LWB145 Week Twelve Lecture Notes Ethics and Lawyers Overview – Ethics in LWB145  Topic 1 – Ethics and the lawyer: duties to clients, duties to the court and duties to the administration of justice.  Topic 2 – Structure and regulation of the legal profession in Queensland. Topic 1  Ethical obligations owed to clients.  Ethical obligations owed to the court and to the administration of justice. What is an ethical dilemma?  Three categories of ethical dilemma: a conflict between: 1. The legal practitioner’s personal interest and the duty to the client; 2. Between the duties owed by the legal practitioner to two different clients; or 3. Between the client’s interest and the proper administration of justice Category 1: Conflict between duty and lawyer’s interest (a)  A person who undertakes to act for another is referred to as ‘a fiduciary’.  When a solicitor agrees to act for a client the solicitor becomes a fiduciary. (b)  Contrast an ‘arm’s length’ relationship.  Arm’s length relationship: Each party is engaged in conducting their own affairs; acting in their own self- interest; not required to disclose everything they know to the other party.  Fiduciary duties are imposed on lawyers by reason of their specialised skill; special opportunity to exercise a power or discretion to the detriment of the client who is accordingly vulnerable to abuse by the fiduciary. Aspects of the fiduciary duty:  To disclose to the client everything which the legal practitioner knows that may be of assistance to the client; not to withhold information from the client.  Not to make, or attempt to make a personal profit from the lawyer’s position, (apart from the fees).  To avoid conflicts of duty and interest – that is conflict between the duty to the client and the lawyer’s own personal interest.  To protect the interests of the client. Conflict of duty and interest  Queensland Law Society Incorporated v Carberry – Respondent solicitor signed a cheque for $10,000 on her behalf under the power of attorney, which he used to pay off some of his debts.  ‘…A legal practitioner may let a client down in many ways, mishandling of clients' money being only one of them; but fair dealing with such money is basic.’  Overlaps with offences relating to Trust Accounts contained in the Legal Profession Act 2007 – such offences more often than not lead to striking off. What is a duty of confidentiality?  Legal practitioners owe a separate duty of confidentiality to the client.  The law implies a term into the contract between the solicitor and the client to the effect that communications between the solicitor and client will be kept secret.  In order to be able to give legal advice the client must be able to tell the legal practitioner all of the surrounding facts and anything that may be relevant.  Anything disclosed to the legal practitioner for the dominant purpose of obtaining legal advice cannot be revealed to a third party without the client’s consent. The information is said to be ‘privileged’. Lake (Un)Pleasant?  Lawyer acting for a multiple murder.  Lawyer is told by client of other murders and where the bodies are hidden.  Lawyer checks for himself??????  Placed under enormous pressure to disclose, so that families can get “closure” and begin the grieving process.  Lawyer refuses to reveal the information. Category 1: Conflicting duties to two separate clients  Conflict of duty and duty (conflicting duties to different clients).  Fundamental duty to act with undivided loyalty to a client.  How can you serve two masters?  Compare –  Acting for vendor and purchaser in a real estate transaction, where there is no real area of disagreement between parties – fully informed consent? with  Acting for both former husband and former wife in an acrimonious Family Court property settlement? How does the court ‘stop’ unethical legal representation?  One party may object to a solicitor/firm of solicitors (or even a barrister) from acting, on the basis that there is a conflict of duties (as in the pervious example).  Options for the Court:  The Court could enjoin a firm not to act for a particular client if the conflict is severe enough and can’t be cured – i.e. issue an injunction;  The Court may allow a firm to act, despite the conflict, provided there are assurances that information confidential to clients is not disclosed to opposing clients.  Chinese Walls (information barriers).  Undertakings by relevant lawyers. Acting for both parties (concurrent representation):  Is it possible to act for both parties in the context of the same transaction/legal issue?  Conveyancing of a property?  Divorce (but no property or child residence issues).  Divorce (with property and/or child residence issues).  What factors might impact on a decision as to whether this was ethical/unethical/”dangerous”?  Is it possible to act for and against a party in the context of a different transaction/legal issue?  Large commercial firm with offices in different cities.  Office A (Brisbane) acting for client in one transaction.  Office B (Melbourne) acting against the Brisbane client in a different legal issue/dispute.  What factors might be relevant . . . ?? Acting against a former client  Represented A in prior dealings, through which lawyers have become party to confidential information about (most obvious example) financial transactions.  Approached by B to act against A in circumstances where the information they acquired in prior dealings would be relevant to what B was proceeding against A for. Prince Jefri Bolkiah  Prince Jefri, brother of the Sultan of Brunei, appointed to run “Brunei Inc” – investment arm of the government.  Falling out within the family, and Prince Jefri removed.  KPMG – accountants – had advices Prince Jefri with Brunei Inc, and subsequently approached to conduct an investigation into the finances of Brunei Inc.  Not surprisingly, Prince Jefri didn't want KPMG to act for the government in the investigation, because they had access to all the financial transactions/strat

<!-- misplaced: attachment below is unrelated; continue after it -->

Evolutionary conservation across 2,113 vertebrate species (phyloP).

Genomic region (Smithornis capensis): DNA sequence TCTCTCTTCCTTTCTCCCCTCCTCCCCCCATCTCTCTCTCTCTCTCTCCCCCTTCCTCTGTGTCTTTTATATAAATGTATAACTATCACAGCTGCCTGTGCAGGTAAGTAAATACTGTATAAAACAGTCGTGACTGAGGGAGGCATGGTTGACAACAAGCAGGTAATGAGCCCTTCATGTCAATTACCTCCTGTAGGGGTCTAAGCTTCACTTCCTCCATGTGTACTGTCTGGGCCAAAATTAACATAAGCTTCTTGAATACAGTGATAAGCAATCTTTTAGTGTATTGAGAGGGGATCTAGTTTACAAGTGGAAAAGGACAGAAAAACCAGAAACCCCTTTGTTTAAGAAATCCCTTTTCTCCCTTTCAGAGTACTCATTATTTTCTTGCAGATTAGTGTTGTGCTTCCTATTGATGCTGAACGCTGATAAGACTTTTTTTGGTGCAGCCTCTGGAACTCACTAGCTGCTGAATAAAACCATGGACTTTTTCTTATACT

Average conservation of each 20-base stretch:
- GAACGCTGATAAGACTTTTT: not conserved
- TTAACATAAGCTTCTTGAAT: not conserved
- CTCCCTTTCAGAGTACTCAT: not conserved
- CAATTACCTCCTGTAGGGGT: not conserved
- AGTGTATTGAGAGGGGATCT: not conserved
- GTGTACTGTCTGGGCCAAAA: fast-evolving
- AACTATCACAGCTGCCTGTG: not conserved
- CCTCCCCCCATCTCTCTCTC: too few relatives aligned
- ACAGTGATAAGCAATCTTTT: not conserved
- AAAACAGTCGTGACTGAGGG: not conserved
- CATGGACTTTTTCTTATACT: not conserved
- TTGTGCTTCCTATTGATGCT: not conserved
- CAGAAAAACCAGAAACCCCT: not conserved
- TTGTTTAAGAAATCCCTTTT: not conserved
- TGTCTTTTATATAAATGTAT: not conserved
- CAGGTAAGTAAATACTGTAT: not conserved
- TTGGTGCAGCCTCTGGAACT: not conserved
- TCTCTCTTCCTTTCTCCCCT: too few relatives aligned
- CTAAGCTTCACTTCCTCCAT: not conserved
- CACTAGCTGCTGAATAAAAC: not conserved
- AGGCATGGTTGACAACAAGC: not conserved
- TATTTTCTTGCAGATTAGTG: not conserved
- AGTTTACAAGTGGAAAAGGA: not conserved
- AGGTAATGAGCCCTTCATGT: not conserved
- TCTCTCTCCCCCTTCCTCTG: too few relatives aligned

More Less

Related notes for JSB171

Log In


Don't have an account?

Join OneClass

Access over 10 million pages of study
documents for 1.3 million courses.

Sign up

Join to view


By registering, I agree to the Terms and Privacy Policies
Already have an account?
Just a few more details

So we can recommend you notes for your school.

Reset Password

Please enter below the email address you registered with and we will send you a link to reset your password.

Add your courses

Get notes from the top students in your class.